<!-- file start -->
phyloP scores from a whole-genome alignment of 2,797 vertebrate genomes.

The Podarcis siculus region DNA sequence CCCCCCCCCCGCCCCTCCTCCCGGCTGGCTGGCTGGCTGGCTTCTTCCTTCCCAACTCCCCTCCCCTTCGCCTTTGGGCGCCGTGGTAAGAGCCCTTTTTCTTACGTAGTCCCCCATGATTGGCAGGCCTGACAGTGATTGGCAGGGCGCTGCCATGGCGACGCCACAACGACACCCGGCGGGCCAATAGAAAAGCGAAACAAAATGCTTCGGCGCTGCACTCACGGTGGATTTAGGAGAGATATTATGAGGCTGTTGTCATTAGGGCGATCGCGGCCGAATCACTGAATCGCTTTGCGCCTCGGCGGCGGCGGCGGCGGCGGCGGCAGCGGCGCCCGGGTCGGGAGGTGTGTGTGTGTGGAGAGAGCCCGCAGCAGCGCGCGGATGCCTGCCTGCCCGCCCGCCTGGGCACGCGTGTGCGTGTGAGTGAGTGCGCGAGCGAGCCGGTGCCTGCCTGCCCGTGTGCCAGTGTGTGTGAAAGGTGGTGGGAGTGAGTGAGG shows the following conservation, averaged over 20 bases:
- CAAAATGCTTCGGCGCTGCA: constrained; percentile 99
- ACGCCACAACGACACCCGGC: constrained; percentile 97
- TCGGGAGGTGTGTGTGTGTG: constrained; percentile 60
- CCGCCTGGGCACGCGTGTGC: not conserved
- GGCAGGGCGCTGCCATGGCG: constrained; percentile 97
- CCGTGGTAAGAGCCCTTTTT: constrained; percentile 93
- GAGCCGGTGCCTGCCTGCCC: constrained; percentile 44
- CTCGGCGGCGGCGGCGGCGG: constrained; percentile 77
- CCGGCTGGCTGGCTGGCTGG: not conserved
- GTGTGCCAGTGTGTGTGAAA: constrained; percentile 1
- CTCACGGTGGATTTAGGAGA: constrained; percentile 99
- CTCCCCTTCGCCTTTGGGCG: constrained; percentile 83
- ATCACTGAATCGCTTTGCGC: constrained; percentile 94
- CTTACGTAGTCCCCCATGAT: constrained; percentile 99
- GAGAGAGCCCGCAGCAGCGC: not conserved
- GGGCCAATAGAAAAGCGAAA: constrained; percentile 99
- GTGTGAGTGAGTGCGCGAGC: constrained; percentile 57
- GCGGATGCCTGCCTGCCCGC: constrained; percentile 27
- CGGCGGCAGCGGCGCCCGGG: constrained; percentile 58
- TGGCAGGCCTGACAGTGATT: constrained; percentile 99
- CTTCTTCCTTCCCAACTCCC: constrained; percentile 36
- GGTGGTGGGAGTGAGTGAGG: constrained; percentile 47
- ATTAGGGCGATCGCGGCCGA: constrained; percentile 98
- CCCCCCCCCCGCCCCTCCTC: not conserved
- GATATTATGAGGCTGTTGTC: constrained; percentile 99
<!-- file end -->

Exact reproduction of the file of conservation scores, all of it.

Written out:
phyloP scores from a whole-genome alignment of 2,797 vertebrate genomes.

The Podarcis siculus region DNA sequence CCCCCCCCCCGCCCCTCCTCCCGGCTGGCTGGCTGGCTGGCTTCTTCCTTCCCAACTCCCCTCCCCTTCGCCTTTGGGCGCCGTGGTAAGAGCCCTTTTTCTTACGTAGTCCCCCATGATTGGCAGGCCTGACAGTGATTGGCAGGGCGCTGCCATGGCGACGCCACAACGACACCCGGCGGGCCAATAGAAAAGCGAAACAAAATGCTTCGGCGCTGCACTCACGGTGGATTTAGGAGAGATATTATGAGGCTGTTGTCATTAGGGCGATCGCGGCCGAATCACTGAATCGCTTTGCGCCTCGGCGGCGGCGGCGGCGGCGGCGGCAGCGGCGCCCGGGTCGGGAGGTGTGTGTGTGTGGAGAGAGCCCGCAGCAGCGCGCGGATGCCTGCCTGCCCGCCCGCCTGGGCACGCGTGTGCGTGTGAGTGAGTGCGCGAGCGAGCCGGTGCCTGCCTGCCCGTGTGCCAGTGTGTGTGAAAGGTGGTGGGAGTGAGTGAGG shows the following conservation, averaged over 20 bases:
- CAAAATGCTTCGGCGCTGCA: constrained; percentile 99
- ACGCCACAACGACACCCGGC: constrained; percentile 97
- TCGGGAGGTGTGTGTGTGTG: constrained; percentile 60
- CCGCCTGGGCACGCGTGTGC: not conserved
- GGCAGGGCGCTGCCATGGCG: constrained; percentile 97
- CCGTGGTAAGAGCCCTTTTT: constrained; percentile 93
- GAGCCGGTGCCTGCCTGCCC: constrained; percentile 44
- CTCGGCGGCGGCGGCGGCGG: constrained; percentile 77
- CCGGCTGGCTGGCTGGCTGG: not conserved
- GTGTGCCAGTGTGTGTGAAA: constrained; percentile 1
- CTCACGGTGGATTTAGGAGA: constrained; percentile 99
- CTCCCCTTCGCCTTTGGGCG: constrained; percentile 83
- ATCACTGAATCGCTTTGCGC: constrained; percentile 94
- CTTACGTAGTCCCCCATGAT: constrained; percentile 99
- GAGAGAGCCCGCAGCAGCGC: not conserved
- GGGCCAATAGAAAAGCGAAA: constrained; percentile 99
- GTGTGAGTGAGTGCGCGAGC: constrained; percentile 57
- GCGGATGCCTGCCTGCCCGC: constrained; percentile 27
- CGGCGGCAGCGGCGCCCGGG: constrained; percentile 58
- TGGCAGGCCTGACAGTGATT: constrained; percentile 99
- CTTCTTCCTTCCCAACTCCC: constrained; percentile 36
- GGTGGTGGGAGTGAGTGAGG: constrained; percentile 47
- ATTAGGGCGATCGCGGCCGA: constrained; percentile 98
- CCCCCCCCCCGCCCCTCCTC: not conserved
- GATATTATGAGGCTGTTGTC: constrained; percentile 99